GetJar Secures $11M in Series B Round
GetJar, which bills itself as the second largest app store behind Apple's, closed an $11 million Series B found of financing that will help the company expand its distribution and do more product improvements. The round was led by existing investor Accel Partners.
The company wants to expand its distribution deals with carriers and handset vendors globally, and it will be beefing up its presence in the U.K., says Patrick Mork, vice president of marketing at GetJar, which earlier this month topped the 1 billion download mark. On the product front, GetJar would like to do more in the areas of usability, navigation, recommendation engines and search.
Applications are not a core competency of carriers, so they turn to companies like GetJar to manage apps and relationships with developers worldwide, he says. The company has done more than three dozen deals in the past 12 months.
In the United States, Sprint's website features a link to GetJar, where customers can access its entire catalog. "Sprint really today is the only mobile operator in the U.S. who can claim to offer apps to users regardless of handset," Mork says. While consumers increasing are adopting smartphones, a lot of feature phones now come with more smartphone-like capabilities.
GetJar isn't releasing revenue figures but says it's profitable. Developers pay GetJar to get visibility in its online store. In its pay-per-download model, content owners pay for each download to promote applications that are free to consumers. GetJar says it is the first app store to enable developers to measure the conversion rate of mobile downloads to actual users across all open platforms, including Android, BlackBerry, Flash, Java, Symbian and Windows Mobile.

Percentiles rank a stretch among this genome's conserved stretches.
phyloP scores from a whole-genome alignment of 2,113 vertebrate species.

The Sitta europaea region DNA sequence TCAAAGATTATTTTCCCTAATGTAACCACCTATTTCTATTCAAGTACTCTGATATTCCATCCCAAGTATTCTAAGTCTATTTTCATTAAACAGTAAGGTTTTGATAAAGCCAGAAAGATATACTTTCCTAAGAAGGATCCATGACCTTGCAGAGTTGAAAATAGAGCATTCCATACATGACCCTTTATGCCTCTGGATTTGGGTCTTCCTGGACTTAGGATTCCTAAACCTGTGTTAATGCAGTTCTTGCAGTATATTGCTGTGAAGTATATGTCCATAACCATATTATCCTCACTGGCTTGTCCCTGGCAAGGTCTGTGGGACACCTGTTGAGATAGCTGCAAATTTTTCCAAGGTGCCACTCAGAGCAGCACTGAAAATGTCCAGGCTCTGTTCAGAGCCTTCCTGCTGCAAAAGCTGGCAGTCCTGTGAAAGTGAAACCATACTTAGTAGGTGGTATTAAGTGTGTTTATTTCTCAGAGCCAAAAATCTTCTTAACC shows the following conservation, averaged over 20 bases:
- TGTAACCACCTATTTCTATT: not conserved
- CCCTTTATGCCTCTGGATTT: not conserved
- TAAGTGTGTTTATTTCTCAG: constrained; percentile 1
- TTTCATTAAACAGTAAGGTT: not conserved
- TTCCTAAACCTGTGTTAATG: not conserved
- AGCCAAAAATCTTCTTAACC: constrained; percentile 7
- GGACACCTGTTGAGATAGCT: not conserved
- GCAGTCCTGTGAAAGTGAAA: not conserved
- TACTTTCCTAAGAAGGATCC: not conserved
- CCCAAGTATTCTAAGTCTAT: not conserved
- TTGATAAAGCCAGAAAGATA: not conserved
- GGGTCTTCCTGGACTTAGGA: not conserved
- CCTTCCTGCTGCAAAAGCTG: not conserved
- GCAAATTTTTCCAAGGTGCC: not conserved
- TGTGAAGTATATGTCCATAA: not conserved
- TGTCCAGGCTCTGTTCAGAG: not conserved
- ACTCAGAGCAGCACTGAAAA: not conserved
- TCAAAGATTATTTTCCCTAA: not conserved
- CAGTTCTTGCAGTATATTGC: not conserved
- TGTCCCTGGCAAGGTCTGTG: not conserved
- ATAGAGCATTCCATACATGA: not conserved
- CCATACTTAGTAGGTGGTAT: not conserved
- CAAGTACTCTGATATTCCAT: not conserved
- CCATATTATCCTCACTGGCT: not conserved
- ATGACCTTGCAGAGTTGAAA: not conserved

GetJar's latest round of funding is a "huge vote of confidence" for the entire consumer applications economy and "Accel is sending a very strong message with their wallet that we are simply at the beginning of this burgeoning 'apps' revolution," says Drew Ianni, founder of APPNATION, which will host a conference in San Francisco Sept. 13-14 with GetJar founder and CEO Ilja Laurs as one of the speakers.
"Literally billions of connected devices will flood the market in the next five years and the vast majority of these devices will feature apps as consumers will continue to want them and demand them," Ianni says.
One theme at GetJar is "open," including in how developers make money. "Our approach to that has been very open over the last couple of years. We let developers decide how they want to monetize," Mork says. Some are in-app ads; others are sponsored apps so someone else pays the developer to create them. Some use virtual currencies where the consumer downloads the apps for free but the user has to buy credits to do things with the app, and some developers put up free trial versions of their apps and when the trial ends, they redirect users to buy the full version.
Earlier this week, the Unified Testing Initiative announced Simple App Testing, enabling simple apps to get Java Verified status at a more cost-effective rate – 75 euros per app. The testing initiative went independent after Oracle bought Sun Microsystems and consists of representatives from AT&T, LG, Motorola, Nokia, Oracle, Orange, Samsung, Sony Ericsson and Vodafone.
Mork says more than 50 percent of apps are still Java, and anything that brings down testing fees and helps developers reduce cost and get products to market more quickly is welcome news for GetJar. But, he adds, GetJar historically has not required testing for developers using its service. In the coming months, however, it will begin to give more weight and priority to apps that are "proven, tested and high quality," he says.